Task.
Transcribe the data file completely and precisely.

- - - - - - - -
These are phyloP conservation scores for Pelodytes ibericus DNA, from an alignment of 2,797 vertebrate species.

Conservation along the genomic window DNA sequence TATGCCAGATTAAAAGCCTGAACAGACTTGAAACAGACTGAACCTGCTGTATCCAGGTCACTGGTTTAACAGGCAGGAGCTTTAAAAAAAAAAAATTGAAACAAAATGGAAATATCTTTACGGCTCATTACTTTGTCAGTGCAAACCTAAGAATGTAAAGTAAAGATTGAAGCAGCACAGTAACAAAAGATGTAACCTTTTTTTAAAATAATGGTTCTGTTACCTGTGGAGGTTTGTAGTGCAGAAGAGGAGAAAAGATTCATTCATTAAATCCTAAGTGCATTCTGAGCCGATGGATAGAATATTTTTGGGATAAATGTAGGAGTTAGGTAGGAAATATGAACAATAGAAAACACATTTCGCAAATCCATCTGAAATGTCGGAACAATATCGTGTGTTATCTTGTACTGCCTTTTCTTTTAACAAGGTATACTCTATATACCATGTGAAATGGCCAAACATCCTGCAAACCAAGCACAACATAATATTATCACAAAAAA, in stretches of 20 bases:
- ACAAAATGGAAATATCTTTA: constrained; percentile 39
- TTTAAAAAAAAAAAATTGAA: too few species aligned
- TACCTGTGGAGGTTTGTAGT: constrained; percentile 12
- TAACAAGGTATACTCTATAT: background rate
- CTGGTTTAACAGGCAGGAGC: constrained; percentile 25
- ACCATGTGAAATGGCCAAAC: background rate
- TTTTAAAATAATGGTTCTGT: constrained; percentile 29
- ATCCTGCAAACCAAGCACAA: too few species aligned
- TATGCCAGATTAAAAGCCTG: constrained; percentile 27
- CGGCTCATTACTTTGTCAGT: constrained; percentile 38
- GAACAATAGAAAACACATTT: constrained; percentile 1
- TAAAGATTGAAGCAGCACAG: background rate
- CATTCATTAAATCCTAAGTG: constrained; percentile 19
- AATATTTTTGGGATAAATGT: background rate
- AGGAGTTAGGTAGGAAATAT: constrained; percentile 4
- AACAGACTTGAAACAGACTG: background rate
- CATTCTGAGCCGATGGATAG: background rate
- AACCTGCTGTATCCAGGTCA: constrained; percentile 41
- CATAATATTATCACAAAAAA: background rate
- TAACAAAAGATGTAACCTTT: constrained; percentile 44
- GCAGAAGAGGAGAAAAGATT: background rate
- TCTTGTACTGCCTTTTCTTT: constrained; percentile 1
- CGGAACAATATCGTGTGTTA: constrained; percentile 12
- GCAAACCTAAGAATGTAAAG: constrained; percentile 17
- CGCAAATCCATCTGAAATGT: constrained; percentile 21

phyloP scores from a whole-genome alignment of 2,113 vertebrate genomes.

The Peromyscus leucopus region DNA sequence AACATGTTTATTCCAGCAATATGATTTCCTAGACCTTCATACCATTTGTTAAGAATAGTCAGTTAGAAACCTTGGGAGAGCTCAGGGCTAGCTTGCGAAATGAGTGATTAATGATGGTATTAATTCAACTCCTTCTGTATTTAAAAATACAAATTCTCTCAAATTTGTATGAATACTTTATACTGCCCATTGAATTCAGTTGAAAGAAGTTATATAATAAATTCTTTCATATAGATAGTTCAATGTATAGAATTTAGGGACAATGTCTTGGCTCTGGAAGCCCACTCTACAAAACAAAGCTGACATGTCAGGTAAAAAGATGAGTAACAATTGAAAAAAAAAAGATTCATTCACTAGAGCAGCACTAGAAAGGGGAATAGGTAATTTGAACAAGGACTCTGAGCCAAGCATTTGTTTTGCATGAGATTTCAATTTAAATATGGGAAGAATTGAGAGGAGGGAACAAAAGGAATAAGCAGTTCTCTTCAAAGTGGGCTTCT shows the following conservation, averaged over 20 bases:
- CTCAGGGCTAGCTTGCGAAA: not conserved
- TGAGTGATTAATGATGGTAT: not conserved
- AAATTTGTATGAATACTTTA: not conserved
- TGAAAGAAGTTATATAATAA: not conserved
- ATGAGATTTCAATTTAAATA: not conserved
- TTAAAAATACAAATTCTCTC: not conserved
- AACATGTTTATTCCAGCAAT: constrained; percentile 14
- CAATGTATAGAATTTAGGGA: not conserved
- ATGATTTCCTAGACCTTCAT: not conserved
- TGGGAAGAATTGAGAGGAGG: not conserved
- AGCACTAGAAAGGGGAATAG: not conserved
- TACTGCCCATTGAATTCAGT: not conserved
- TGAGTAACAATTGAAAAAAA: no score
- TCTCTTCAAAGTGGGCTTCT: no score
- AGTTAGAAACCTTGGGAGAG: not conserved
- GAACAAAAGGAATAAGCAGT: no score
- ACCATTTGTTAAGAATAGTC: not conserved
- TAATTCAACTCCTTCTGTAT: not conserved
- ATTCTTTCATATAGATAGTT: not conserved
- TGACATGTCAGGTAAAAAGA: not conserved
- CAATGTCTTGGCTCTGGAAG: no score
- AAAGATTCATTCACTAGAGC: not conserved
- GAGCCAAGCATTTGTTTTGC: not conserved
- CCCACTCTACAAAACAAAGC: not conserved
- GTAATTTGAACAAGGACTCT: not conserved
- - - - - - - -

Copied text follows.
These are phyloP conservation scores for Pelodytes ibericus DNA, from an alignment of 2,797 vertebrate species.

Conservation along the genomic window DNA sequence TATGCCAGATTAAAAGCCTGAACAGACTTGAAACAGACTGAACCTGCTGTATCCAGGTCACTGGTTTAACAGGCAGGAGCTTTAAAAAAAAAAAATTGAAACAAAATGGAAATATCTTTACGGCTCATTACTTTGTCAGTGCAAACCTAAGAATGTAAAGTAAAGATTGAAGCAGCACAGTAACAAAAGATGTAACCTTTTTTTAAAATAATGGTTCTGTTACCTGTGGAGGTTTGTAGTGCAGAAGAGGAGAAAAGATTCATTCATTAAATCCTAAGTGCATTCTGAGCCGATGGATAGAATATTTTTGGGATAAATGTAGGAGTTAGGTAGGAAATATGAACAATAGAAAACACATTTCGCAAATCCATCTGAAATGTCGGAACAATATCGTGTGTTATCTTGTACTGCCTTTTCTTTTAACAAGGTATACTCTATATACCATGTGAAATGGCCAAACATCCTGCAAACCAAGCACAACATAATATTATCACAAAAAA, in stretches of 20 bases:
- ACAAAATGGAAATATCTTTA: constrained; percentile 39
- TTTAAAAAAAAAAAATTGAA: too few species aligned
- TACCTGTGGAGGTTTGTAGT: constrained; percentile 12
- TAACAAGGTATACTCTATAT: background rate
- CTGGTTTAACAGGCAGGAGC: constrained; percentile 25
- ACCATGTGAAATGGCCAAAC: background rate
- TTTTAAAATAATGGTTCTGT: constrained; percentile 29
- ATCCTGCAAACCAAGCACAA: too few species aligned
- TATGCCAGATTAAAAGCCTG: constrained; percentile 27
- CGGCTCATTACTTTGTCAGT: constrained; percentile 38
- GAACAATAGAAAACACATTT: constrained; percentile 1
- TAAAGATTGAAGCAGCACAG: background rate
- CATTCATTAAATCCTAAGTG: constrained; percentile 19
- AATATTTTTGGGATAAATGT: background rate
- AGGAGTTAGGTAGGAAATAT: constrained; percentile 4
- AACAGACTTGAAACAGACTG: background rate
- CATTCTGAGCCGATGGATAG: background rate
- AACCTGCTGTATCCAGGTCA: constrained; percentile 41
- CATAATATTATCACAAAAAA: background rate
- TAACAAAAGATGTAACCTTT: constrained; percentile 44
- GCAGAAGAGGAGAAAAGATT: background rate
- TCTTGTACTGCCTTTTCTTT: constrained; percentile 1
- CGGAACAATATCGTGTGTTA: constrained; percentile 12
- GCAAACCTAAGAATGTAAAG: constrained; percentile 17
- CGCAAATCCATCTGAAATGT: constrained; percentile 21

phyloP scores from a whole-genome alignment of 2,113 vertebrate genomes.

The Peromyscus leucopus region DNA sequence AACATGTTTATTCCAGCAATATGATTTCCTAGACCTTCATACCATTTGTTAAGAATAGTCAGTTAGAAACCTTGGGAGAGCTCAGGGCTAGCTTGCGAAATGAGTGATTAATGATGGTATTAATTCAACTCCTTCTGTATTTAAAAATACAAATTCTCTCAAATTTGTATGAATACTTTATACTGCCCATTGAATTCAGTTGAAAGAAGTTATATAATAAATTCTTTCATATAGATAGTTCAATGTATAGAATTTAGGGACAATGTCTTGGCTCTGGAAGCCCACTCTACAAAACAAAGCTGACATGTCAGGTAAAAAGATGAGTAACAATTGAAAAAAAAAAGATTCATTCACTAGAGCAGCACTAGAAAGGGGAATAGGTAATTTGAACAAGGACTCTGAGCCAAGCATTTGTTTTGCATGAGATTTCAATTTAAATATGGGAAGAATTGAGAGGAGGGAACAAAAGGAATAAGCAGTTCTCTTCAAAGTGGGCTTCT shows the following conservation, averaged over 20 bases:
- CTCAGGGCTAGCTTGCGAAA: not conserved
- TGAGTGATTAATGATGGTAT: not conserved
- AAATTTGTATGAATACTTTA: not conserved
- TGAAAGAAGTTATATAATAA: not conserved
- ATGAGATTTCAATTTAAATA: not conserved
- TTAAAAATACAAATTCTCTC: not conserved
- AACATGTTTATTCCAGCAAT: constrained; percentile 14
- CAATGTATAGAATTTAGGGA: not conserved
- ATGATTTCCTAGACCTTCAT: not conserved
- TGGGAAGAATTGAGAGGAGG: not conserved
- AGCACTAGAAAGGGGAATAG: not conserved
- TACTGCCCATTGAATTCAGT: not conserved
- TGAGTAACAATTGAAAAAAA: no score
- TCTCTTCAAAGTGGGCTTCT: no score
- AGTTAGAAACCTTGGGAGAG: not conserved
- GAACAAAAGGAATAAGCAGT: no score
- ACCATTTGTTAAGAATAGTC: not conserved
- TAATTCAACTCCTTCTGTAT: not conserved
- ATTCTTTCATATAGATAGTT: not conserved
- TGACATGTCAGGTAAAAAGA: not conserved
- CAATGTCTTGGCTCTGGAAG: no score
- AAAGATTCATTCACTAGAGC: not conserved
- GAGCCAAGCATTTGTTTTGC: not conserved
- CCCACTCTACAAAACAAAGC: not conserved
- GTAATTTGAACAAGGACTCT: not conserved